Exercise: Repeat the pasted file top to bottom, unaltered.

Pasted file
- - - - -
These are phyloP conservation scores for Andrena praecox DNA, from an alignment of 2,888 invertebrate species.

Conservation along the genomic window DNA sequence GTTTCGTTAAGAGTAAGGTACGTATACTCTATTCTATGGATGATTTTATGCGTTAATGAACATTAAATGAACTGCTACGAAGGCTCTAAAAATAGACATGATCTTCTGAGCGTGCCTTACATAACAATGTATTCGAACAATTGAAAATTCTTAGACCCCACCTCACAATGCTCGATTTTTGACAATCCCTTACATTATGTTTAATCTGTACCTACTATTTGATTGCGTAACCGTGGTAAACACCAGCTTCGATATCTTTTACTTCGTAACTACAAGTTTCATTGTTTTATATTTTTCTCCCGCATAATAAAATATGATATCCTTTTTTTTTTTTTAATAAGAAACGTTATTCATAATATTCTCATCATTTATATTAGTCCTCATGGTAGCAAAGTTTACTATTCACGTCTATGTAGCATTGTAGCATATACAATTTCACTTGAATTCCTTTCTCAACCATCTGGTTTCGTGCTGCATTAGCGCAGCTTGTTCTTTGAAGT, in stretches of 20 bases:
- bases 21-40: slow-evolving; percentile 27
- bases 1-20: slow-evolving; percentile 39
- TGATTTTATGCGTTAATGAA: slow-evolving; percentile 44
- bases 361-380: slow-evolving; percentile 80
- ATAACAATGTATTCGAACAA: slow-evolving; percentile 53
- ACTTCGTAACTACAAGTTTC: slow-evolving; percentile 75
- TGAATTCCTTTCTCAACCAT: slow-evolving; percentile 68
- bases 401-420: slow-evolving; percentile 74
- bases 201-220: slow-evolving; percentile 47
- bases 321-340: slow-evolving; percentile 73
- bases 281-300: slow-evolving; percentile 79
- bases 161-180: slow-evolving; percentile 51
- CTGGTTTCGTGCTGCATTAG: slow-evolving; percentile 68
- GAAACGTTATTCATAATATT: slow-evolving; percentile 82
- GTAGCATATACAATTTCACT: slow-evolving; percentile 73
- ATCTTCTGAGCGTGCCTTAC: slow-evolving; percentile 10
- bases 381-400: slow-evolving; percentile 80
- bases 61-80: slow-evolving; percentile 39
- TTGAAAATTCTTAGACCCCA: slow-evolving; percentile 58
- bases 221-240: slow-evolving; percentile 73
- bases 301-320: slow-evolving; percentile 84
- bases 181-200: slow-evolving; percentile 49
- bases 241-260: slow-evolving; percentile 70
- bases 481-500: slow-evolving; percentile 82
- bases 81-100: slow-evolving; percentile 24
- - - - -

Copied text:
These are phyloP conservation scores for Andrena praecox DNA, from an alignment of 2,888 invertebrate species.

Conservation along the genomic window DNA sequence GTTTCGTTAAGAGTAAGGTACGTATACTCTATTCTATGGATGATTTTATGCGTTAATGAACATTAAATGAACTGCTACGAAGGCTCTAAAAATAGACATGATCTTCTGAGCGTGCCTTACATAACAATGTATTCGAACAATTGAAAATTCTTAGACCCCACCTCACAATGCTCGATTTTTGACAATCCCTTACATTATGTTTAATCTGTACCTACTATTTGATTGCGTAACCGTGGTAAACACCAGCTTCGATATCTTTTACTTCGTAACTACAAGTTTCATTGTTTTATATTTTTCTCCCGCATAATAAAATATGATATCCTTTTTTTTTTTTTAATAAGAAACGTTATTCATAATATTCTCATCATTTATATTAGTCCTCATGGTAGCAAAGTTTACTATTCACGTCTATGTAGCATTGTAGCATATACAATTTCACTTGAATTCCTTTCTCAACCATCTGGTTTCGTGCTGCATTAGCGCAGCTTGTTCTTTGAAGT, in stretches of 20 bases:
- bases 21-40: slow-evolving; percentile 27
- bases 1-20: slow-evolving; percentile 39
- TGATTTTATGCGTTAATGAA: slow-evolving; percentile 44
- bases 361-380: slow-evolving; percentile 80
- ATAACAATGTATTCGAACAA: slow-evolving; percentile 53
- ACTTCGTAACTACAAGTTTC: slow-evolving; percentile 75
- TGAATTCCTTTCTCAACCAT: slow-evolving; percentile 68
- bases 401-420: slow-evolving; percentile 74
- bases 201-220: slow-evolving; percentile 47
- bases 321-340: slow-evolving; percentile 73
- bases 281-300: slow-evolving; percentile 79
- bases 161-180: slow-evolving; percentile 51
- CTGGTTTCGTGCTGCATTAG: slow-evolving; percentile 68
- GAAACGTTATTCATAATATT: slow-evolving; percentile 82
- GTAGCATATACAATTTCACT: slow-evolving; percentile 73
- ATCTTCTGAGCGTGCCTTAC: slow-evolving; percentile 10
- bases 381-400: slow-evolving; percentile 80
- bases 61-80: slow-evolving; percentile 39
- TTGAAAATTCTTAGACCCCA: slow-evolving; percentile 58
- bases 221-240: slow-evolving; percentile 73
- bases 301-320: slow-evolving; percentile 84
- bases 181-200: slow-evolving; percentile 49
- bases 241-260: slow-evolving; percentile 70
- bases 481-500: slow-evolving; percentile 82
- bases 81-100: slow-evolving; percentile 24